New Resources Put Equity at the Center of Research, Evaluation, and CQI Processes

National momentum is growing to identify and address the disproportionality and disparities that diverse communities along the child welfare continuum experience, from Black and Native American communities to those who are LGBTQIA, living with disabilities, and groups that have been historically marginalized and disenfranchised.

Chapin Hall is wholly committed to addressing racial inequity while using evidence-based research to improve the lives and well-being of children and youth, families, and their communities. In that vein, Dr. Krista Thomas and Yolanda Green-Rogers represented Chapin Hall in a collaboration with Casey Family Programs, the Capacity Building Center for States/ICF, James Bell Associates, and the University of South Florida convened to conceptualize and develop two resources designed to advance equity in child welfare research, evaluation, and Continuous Quality Improvement (CQI) efforts. This collaboration is comprised of a diverse group of researchers, evaluators, and CQI practitioners, including individuals with lived experience in the child welfare system. Applying specific strategies throughout an organization’s research, evaluation, and CQI processes can provide the focused, proactive, and sustained attention needed to identify and address racial and ethnic disparities in child welfare outcomes.

The team reviewed an existing array of powerful and robust equity-related guides and frameworks and created two new resources customized for child welfare leaders, CQI practitioners, and decision makers. The first resource, Advancing Equity Through Research and Evaluation, presents an Influence Framework that systematically walks through the research and evaluation life cycle, elevating certain strategies and the opportunities at every stage where leaders and decision makers can prioritize equity. Some examples of prioritizing equity include involving those with lived experience in the child welfare system and other diverse voices in the development of research and evaluation priorities from the outset; requiring states and counties that have tribal populations located in their jurisdictions to partner with tribes as part of meeting the requirements of requests for proposals; and engaging partners in presenting findings in written reports and presentations that describe how recommendations will support equity.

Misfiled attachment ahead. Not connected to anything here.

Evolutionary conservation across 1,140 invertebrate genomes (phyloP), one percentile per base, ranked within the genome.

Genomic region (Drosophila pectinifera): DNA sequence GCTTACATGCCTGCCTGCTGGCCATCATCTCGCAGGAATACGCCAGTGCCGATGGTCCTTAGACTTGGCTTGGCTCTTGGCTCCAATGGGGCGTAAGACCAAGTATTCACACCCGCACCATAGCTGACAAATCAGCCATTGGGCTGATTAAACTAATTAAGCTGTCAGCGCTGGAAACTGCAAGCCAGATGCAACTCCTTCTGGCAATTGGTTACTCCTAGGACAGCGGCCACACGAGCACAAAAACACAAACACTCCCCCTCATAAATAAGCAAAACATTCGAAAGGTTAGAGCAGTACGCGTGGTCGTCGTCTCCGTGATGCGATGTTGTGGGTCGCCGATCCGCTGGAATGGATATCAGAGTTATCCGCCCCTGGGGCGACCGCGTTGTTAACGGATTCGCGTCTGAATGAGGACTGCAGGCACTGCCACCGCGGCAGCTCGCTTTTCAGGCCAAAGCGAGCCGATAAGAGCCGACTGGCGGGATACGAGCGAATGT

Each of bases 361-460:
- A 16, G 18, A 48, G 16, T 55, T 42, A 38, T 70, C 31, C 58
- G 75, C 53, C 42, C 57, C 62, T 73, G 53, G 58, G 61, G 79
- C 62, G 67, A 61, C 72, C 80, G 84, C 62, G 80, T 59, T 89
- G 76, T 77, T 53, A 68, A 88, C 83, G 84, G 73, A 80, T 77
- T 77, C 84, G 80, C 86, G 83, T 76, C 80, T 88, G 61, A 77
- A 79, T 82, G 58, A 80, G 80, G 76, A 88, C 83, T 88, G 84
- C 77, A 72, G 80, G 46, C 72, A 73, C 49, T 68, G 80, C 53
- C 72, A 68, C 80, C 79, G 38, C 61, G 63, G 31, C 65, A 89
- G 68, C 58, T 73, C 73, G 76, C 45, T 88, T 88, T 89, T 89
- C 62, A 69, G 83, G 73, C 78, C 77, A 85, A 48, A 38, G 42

The second resource, Applying Race Equity Strategies Throughout the Continuous Quality Improvement Process, offers action steps that can be applied within each of the core functions of the CQI process as well as a set of cross-cutting strategies that support applying a race equity lens at any stage. Specific action steps include hosting family or youth listening sessions on how people perceive data and what it means in their context to inform decisions about performance measures and considering whether the members of CQI teams reflect the population and communities served. This resource is designed to serve as a reference tool when implementing a CQI program, when working on a focused CQI initiative, or when facilitating an organization’s ongoing improvement planning process.

State, county, tribal, and territory child welfare leaders, CQI practitioners, and decision makers have substantial power and influence to make immediate and measurable steps towards increased equity. These two resources offer clear strategies and suggestions toward achieving these shared goals. The project team expects to iterate these resources over time based on lessons learned and feedback from jurisdictional partners.

To work with Chapin Hall on achieving equity in research, evaluation, and CQI, please contact Dr. Krista Thomas or Yolanda Green-Rogers.